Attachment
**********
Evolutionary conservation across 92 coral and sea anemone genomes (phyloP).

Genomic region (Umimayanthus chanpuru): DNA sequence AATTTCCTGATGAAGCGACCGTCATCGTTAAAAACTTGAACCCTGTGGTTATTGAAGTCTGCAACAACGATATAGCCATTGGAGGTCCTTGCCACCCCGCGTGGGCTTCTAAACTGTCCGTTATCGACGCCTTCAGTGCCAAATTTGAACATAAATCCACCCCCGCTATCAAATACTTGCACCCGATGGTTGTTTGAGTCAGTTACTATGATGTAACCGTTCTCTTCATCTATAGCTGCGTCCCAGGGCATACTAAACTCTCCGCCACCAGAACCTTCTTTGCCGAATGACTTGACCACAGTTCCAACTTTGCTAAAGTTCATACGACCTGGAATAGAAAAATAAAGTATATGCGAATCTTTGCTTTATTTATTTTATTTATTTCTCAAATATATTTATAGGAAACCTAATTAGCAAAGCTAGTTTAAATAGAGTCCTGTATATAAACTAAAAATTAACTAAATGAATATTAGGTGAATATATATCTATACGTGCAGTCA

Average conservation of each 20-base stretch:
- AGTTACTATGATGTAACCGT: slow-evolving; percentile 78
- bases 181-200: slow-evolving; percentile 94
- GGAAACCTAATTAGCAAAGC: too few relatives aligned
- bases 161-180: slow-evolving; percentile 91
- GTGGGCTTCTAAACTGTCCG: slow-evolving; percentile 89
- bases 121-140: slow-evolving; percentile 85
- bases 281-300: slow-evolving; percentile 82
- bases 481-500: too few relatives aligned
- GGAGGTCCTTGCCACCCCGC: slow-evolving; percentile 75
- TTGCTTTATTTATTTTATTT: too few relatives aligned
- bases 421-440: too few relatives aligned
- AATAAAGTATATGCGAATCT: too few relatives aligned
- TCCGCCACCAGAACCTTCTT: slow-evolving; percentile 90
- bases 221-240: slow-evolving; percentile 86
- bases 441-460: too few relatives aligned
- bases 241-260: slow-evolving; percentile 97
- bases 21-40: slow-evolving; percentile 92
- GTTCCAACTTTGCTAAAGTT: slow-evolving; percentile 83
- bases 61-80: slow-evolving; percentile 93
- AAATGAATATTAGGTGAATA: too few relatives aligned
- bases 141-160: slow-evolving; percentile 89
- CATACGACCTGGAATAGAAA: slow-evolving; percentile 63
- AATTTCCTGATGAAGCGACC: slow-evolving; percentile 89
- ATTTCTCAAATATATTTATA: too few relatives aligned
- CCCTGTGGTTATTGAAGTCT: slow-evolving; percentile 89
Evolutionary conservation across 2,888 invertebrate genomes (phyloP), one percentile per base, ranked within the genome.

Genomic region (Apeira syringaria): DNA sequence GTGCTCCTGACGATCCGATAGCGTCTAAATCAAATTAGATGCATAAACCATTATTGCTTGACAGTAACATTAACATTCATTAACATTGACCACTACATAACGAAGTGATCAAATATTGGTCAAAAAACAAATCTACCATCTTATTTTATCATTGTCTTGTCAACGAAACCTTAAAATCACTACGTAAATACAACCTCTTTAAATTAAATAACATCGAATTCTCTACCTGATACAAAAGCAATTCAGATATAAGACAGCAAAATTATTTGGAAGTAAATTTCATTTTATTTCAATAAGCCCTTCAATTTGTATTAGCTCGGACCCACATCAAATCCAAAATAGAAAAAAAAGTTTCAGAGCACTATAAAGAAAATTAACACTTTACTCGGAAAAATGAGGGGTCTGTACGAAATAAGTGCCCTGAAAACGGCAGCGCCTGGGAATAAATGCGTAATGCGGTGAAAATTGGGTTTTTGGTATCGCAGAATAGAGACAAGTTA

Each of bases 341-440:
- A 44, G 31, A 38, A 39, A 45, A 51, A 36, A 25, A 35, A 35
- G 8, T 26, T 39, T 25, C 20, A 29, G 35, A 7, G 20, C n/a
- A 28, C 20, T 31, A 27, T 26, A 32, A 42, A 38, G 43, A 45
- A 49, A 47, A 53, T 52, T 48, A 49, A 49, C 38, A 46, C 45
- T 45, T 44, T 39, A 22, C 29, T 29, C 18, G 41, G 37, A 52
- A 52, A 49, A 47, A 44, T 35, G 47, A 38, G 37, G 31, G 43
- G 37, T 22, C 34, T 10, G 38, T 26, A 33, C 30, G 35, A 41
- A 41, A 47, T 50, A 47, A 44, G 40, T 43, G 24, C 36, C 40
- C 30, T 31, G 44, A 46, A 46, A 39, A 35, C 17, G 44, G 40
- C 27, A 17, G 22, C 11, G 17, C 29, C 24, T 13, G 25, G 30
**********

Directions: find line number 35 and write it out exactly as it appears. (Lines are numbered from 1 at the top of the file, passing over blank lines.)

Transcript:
- A 49, A 47, A 53, T 52, T 48, A 49, A 49, C 38, A 46, C 45